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PROVIDENCE — Routine COVID-19 testing will continue into the fall semester at Brown University.

In an email sent to Brown students and employees this week, the university announced that in light of recent developments and the evolving public health guidance across the globe, the administration decided to update the requirements for routine asymptomatic testing.

“While our campus vaccination rates give us high levels of confidence for the fall semester, new variants of the coronavirus, and the impact of the Delta variant in particular, do offer some cause for concern as we look forward to the coming weeks and months,” wrote Russell Carey, Brown’s vice president of planning and policy in the email that was obtained by the Globe.

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All students, faculty, and staff on campus will be required to complete routine COVID-19 testing beginning Aug. 16. All community members, including those who are fully vaccinated, will be required to participate in testing as directed. Previously, fully vaccinated individuals did not have to undergo routine testing as of July 13.

Frequency of the testing will be determined by a person’s vaccination status.

  • Vaccinated students or employees: Will be tested on their first day on campus and then every other week.
  • Unvaccinated students or employees: Will be tested on their first day on campus and follow direction from Campus Life and Health Services regarding a modified quarantine period. Once they are released from quarantine, they will be tested once a week.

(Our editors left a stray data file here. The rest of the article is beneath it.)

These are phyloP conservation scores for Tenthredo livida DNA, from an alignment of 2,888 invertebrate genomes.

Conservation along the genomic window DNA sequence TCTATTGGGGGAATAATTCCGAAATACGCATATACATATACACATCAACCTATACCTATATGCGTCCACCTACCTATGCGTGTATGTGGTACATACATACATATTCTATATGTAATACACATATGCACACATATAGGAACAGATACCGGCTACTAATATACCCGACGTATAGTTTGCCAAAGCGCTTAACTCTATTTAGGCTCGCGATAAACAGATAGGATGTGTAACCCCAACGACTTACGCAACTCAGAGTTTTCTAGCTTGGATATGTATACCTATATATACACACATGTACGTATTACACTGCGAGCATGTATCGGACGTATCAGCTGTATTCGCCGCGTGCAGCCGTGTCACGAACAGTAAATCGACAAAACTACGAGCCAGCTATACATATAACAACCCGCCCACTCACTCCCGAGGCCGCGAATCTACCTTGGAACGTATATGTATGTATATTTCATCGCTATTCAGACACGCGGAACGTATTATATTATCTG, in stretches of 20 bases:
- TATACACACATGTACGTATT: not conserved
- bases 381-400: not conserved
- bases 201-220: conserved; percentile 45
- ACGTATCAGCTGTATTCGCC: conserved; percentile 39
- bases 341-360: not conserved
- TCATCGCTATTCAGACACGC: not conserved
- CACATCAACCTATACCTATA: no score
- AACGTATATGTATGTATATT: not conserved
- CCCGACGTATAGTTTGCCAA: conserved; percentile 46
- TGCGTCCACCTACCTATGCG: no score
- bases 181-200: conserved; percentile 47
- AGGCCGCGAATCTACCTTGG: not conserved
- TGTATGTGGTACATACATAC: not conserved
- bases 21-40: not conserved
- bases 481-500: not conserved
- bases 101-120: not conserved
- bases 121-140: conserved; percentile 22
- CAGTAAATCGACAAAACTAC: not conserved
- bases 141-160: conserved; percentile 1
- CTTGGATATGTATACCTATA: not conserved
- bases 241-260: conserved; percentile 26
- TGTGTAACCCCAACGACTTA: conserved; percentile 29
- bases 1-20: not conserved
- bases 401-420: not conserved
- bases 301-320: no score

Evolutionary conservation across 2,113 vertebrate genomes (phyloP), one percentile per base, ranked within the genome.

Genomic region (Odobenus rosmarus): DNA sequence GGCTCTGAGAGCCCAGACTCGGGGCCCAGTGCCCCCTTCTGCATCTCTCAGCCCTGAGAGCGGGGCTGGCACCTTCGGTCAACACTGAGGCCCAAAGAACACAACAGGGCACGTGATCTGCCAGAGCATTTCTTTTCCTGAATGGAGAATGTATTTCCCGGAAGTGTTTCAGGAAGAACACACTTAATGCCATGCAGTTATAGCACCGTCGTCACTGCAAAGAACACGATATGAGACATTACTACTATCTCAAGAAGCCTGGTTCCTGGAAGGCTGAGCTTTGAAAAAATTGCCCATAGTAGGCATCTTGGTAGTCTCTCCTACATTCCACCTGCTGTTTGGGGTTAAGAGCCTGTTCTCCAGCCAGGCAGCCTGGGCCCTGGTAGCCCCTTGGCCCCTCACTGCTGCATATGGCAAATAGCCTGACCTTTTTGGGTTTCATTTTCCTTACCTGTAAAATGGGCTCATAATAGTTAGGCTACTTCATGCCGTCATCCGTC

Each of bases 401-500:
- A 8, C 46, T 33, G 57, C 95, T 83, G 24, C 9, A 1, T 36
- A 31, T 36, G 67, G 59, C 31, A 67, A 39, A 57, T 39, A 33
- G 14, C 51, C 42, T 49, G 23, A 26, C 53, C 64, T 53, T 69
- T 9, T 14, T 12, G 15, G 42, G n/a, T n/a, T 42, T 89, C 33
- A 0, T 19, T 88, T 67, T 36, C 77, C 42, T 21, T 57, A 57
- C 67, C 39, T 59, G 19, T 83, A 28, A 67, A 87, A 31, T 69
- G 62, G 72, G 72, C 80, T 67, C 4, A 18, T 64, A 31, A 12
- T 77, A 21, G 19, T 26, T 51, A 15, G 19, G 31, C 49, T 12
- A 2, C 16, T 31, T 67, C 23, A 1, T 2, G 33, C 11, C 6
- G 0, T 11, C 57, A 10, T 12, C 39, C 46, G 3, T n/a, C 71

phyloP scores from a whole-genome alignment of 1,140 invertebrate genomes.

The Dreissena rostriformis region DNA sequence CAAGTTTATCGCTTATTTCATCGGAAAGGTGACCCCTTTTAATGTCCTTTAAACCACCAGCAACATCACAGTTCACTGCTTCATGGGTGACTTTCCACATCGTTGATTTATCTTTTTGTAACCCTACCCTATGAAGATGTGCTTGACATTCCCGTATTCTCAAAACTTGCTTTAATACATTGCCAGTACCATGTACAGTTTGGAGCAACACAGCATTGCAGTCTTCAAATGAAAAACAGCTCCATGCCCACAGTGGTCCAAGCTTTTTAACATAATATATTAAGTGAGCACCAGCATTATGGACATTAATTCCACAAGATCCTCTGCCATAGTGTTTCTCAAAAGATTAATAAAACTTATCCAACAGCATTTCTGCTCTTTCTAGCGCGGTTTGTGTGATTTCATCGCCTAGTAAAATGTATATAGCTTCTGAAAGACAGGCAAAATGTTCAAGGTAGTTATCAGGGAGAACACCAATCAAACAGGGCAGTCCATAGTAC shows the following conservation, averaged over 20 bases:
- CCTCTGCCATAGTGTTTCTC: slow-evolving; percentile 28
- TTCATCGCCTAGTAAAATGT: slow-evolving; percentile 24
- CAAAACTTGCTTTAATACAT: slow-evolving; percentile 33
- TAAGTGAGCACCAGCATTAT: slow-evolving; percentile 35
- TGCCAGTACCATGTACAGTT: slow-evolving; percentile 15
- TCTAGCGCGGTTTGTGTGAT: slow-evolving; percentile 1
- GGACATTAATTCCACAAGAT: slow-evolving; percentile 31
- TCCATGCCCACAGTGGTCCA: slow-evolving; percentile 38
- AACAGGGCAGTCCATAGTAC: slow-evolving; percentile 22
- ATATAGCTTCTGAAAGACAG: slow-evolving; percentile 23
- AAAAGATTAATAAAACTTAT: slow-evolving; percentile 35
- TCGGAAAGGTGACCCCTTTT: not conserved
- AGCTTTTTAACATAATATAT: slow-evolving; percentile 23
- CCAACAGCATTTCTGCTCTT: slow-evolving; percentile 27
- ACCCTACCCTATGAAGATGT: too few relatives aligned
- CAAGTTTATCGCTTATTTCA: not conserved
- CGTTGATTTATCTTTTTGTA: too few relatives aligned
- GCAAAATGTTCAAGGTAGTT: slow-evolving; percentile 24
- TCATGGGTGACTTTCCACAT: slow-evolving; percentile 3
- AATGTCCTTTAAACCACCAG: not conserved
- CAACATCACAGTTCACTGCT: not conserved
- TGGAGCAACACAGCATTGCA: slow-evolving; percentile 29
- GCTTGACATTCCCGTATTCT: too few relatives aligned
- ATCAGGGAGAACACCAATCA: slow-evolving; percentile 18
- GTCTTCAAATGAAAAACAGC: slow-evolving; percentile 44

Carey said that continued testing and frequency will be re-assessed at the time of September.

As of this week, more than 97 percent of the students on campus for the summer semester are fully vaccinated against COVID-19, which is about 88.4 percent of the university’s total student population. Nearly 94 percent of all Brown’s faculty and staff are also fully vaccinated as of Thursday morning.

Brown was one of the first universities in the state to require all students to get vaccinated against COVID-19, and one of the only institutions to also require employees to do the same. Few exemptions will be permitted, such as for religious or medical reasons.

“We recognize that testing represents an additional obligation for members of our community, but given the uncertainty associated with the Delta variant, at the same time the campus returns to a population level that we have not experienced since March 2020, we believe this is a reasonable and appropriate measure to help ensure a safe and healthy fall,” wrote Carey.

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Alexa Gagosz can be reached at alexa.gagosz@globe.com. Follow her on Twitter @alexagagosz.